Tuesday, July 28, 2020
Nathan Simon House
Few Portland neighborhoods care as much about their architectural heritage the sprawling Northwest District Association. Back in 1989, several residents in the “save the good old houses” movement had to be dragged by police from the porch of a house scheduled for demolition.
The drama likely won’t be as great for a residence at 2124 N.W. Flanders St., one of several in the vicinity built and occupied by the powerful Simon family. In its early years it was the home of Nathan Simon, a lawyer and brother of the one-time Portland mayor, U.S. Senator and Oregon Senate president Joseph Simon, who lived directly behind in a housing facing on Everett Street.
For 35 years or so, Joseph Simon was one of Oregon's leading power brokers in an era from 1880 to 1915 of bare-knuckle fighting between two factions of the Republican Party.
The Nathan Simon house missed being added to the neighborhood’s historical inventory in the 1980s. It apparently was missed as a result of confusion involving the city’s change of addresses in the Depression. Demolition of a “contributing” building in the Alphabet National Historic District could be opposed at the Landmarks Commission and to the City Council.
Both the house’s interior and exterior have changed dramatically over the decades. A big addition was added to the back (without a proper foundation) and the house was divided into 14 units – some so small they lack a bathroom. What once likely was an elegant front porch was shortened to a stub and the whole building was encased in asbestos siding.
A developer proposed tearing down the house in 2010 and replacing it with an apartment building, but that developer moved on to bigger projects elsewhere. Now, new owners are proposing a larger project of five stories and 19 units.
The Portland Historic Landmarks Commission came within an eyelash of approving the apartment plan on July 27, but wants to see some potential revisions to the fifth-story penthouse at a meeting next month. The commission made it clear it has no ability to delay or recommend against demolition.
“We don’t get to tell the applicant NOT to tear down a non-contributing building in a historic district,” said Kristen Minor, commission chair. “It’s not in our bailiwick to say yea or nay about taking it down.” Maya Foty, a commission member who is a preservation architect, said the thought of removing a historic building gives her “heartburn,” but she added, “I can’t step outside the rules.”
Proposed apartment building (Emerick Architects)
Dennis Harper, a member of the NWDA planning committee, said the committee was opposed to the building’s 65-foot height and reduced side yards. Like many other testifiers, he said the neighborhood regrets the loss of affordable units.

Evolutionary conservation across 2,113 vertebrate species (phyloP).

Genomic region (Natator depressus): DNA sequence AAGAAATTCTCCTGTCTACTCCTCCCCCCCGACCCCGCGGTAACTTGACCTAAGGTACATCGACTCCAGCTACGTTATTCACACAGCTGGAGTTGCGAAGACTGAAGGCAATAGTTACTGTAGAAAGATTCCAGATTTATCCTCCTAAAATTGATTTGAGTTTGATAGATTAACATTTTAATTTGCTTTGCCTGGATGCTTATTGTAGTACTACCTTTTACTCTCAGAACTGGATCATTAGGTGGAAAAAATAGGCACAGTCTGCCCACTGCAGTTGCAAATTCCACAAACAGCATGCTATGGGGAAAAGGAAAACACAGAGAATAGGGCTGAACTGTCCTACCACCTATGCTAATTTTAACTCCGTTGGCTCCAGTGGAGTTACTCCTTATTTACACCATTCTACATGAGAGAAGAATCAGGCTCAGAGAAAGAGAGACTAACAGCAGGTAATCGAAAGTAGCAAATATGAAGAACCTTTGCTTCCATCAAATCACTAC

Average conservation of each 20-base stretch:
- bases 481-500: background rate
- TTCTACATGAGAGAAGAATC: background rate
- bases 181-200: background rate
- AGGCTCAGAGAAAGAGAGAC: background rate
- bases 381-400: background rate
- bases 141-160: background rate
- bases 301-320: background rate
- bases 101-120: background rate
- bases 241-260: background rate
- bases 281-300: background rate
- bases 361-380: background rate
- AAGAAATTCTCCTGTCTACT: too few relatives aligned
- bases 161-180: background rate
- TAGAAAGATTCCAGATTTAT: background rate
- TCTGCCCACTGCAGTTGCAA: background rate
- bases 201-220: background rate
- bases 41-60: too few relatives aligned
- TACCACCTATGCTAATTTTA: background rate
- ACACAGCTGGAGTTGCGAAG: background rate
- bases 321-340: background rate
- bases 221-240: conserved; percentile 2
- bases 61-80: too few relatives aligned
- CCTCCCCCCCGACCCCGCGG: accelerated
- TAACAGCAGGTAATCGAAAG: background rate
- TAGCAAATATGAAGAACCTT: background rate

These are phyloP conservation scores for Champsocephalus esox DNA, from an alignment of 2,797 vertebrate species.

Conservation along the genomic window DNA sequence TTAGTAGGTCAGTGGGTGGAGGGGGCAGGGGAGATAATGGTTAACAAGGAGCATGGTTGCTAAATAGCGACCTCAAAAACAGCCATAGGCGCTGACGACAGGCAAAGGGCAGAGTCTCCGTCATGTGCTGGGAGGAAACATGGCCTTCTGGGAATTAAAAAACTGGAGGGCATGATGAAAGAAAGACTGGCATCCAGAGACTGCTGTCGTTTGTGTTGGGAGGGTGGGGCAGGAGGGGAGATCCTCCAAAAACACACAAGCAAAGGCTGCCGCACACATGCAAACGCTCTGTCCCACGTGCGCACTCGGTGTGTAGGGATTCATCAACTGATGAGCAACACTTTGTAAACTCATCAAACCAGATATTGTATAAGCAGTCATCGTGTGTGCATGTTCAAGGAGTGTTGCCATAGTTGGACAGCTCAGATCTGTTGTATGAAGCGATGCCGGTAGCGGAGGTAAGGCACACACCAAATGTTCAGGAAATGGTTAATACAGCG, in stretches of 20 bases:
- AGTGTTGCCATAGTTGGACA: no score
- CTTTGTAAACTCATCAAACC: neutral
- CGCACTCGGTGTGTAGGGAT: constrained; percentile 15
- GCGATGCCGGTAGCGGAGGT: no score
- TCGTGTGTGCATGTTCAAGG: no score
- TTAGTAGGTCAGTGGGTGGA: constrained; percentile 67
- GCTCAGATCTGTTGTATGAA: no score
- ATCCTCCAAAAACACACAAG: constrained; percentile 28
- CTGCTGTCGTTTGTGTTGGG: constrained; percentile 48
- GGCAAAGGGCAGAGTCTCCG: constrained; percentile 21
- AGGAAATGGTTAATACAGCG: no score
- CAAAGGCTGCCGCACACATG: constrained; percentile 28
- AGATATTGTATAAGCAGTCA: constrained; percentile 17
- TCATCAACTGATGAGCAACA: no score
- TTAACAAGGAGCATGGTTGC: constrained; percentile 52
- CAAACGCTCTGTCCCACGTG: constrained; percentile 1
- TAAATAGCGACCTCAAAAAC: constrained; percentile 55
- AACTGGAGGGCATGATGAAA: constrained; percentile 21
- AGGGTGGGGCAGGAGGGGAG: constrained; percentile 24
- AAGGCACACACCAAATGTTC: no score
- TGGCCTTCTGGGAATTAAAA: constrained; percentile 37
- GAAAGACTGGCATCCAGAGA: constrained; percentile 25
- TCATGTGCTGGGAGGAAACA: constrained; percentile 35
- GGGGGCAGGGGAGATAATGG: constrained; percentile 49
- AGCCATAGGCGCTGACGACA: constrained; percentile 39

Joel Drummond, who said at 12 years he has lived in the building longer than other tenants, praised the owner, Elliott Gansner, as a good landlord who has made it clear to all tenants that demolition was a likely outcome. “We are all grown-ups,” Drummond said. He added that tenants likely will have eight months’ notice to relocate.
Aaron Dawson, another tenant, said he was aware of a potential tear-down, but despite what he said were 16,000 vacant units in Portland, finding one that was affordable was still difficult. “You could put me back to living in my car,” he said.
Gansner said he has not raised rents in the two years he has been involved in the ownership group. He said all tenants will be eligible for relocation assistance. “I will dedicate as much time as necessary to help them find locations,” he said.
Gansner said the building was in such bad shape, renovating it was not economically viable. “It has continued to be affordable (for tenants) because prior owners didn’t make the capital improvements that were necessary.” As for demolition, he added, “We don’t really have a choice. The building is not sustainable in the current state.”
Designed by Emerick Architects, the proposed building takes cues for its primary façade from many brick-faced apartments built in the neighborhood in the 1920s. The north-facing façade would be brick for four stories, with the penthouse set back from the front by nine feet. Units would range from as few as 319 square feet to 950. Units facing the south and west sides would have small outdoor decks.
The block on which the building would sit currently contains other apartment buildings in addition to some Victorian-era houses that appear to be well-maintained. The proposed building would be the tallest on the block.
The Emerick firm is well-regarded in preservation circles, both for renovating existing buildings and for designing new ones that fit the context of historic districts. Brian Emerick is a former member of the Landmarks Commission; he was on the commission in 2010 when a the earlier developer, Dennis Sackhoff, earlier developer proposed demolishing the Nathan Simon house.
The Joseph Simon house, shown above, is difficult to photograph because of the trees. It sits immediately south of the Nathan Simon house. Built in 1892, the Joseph Simon house still reflects its original Queen Anne style architecture with the double front gables, eyebrow dormer and fish-scale front shingles. Unlike its younger sibling, it is listed as a contributing building in the Alphabet historic district.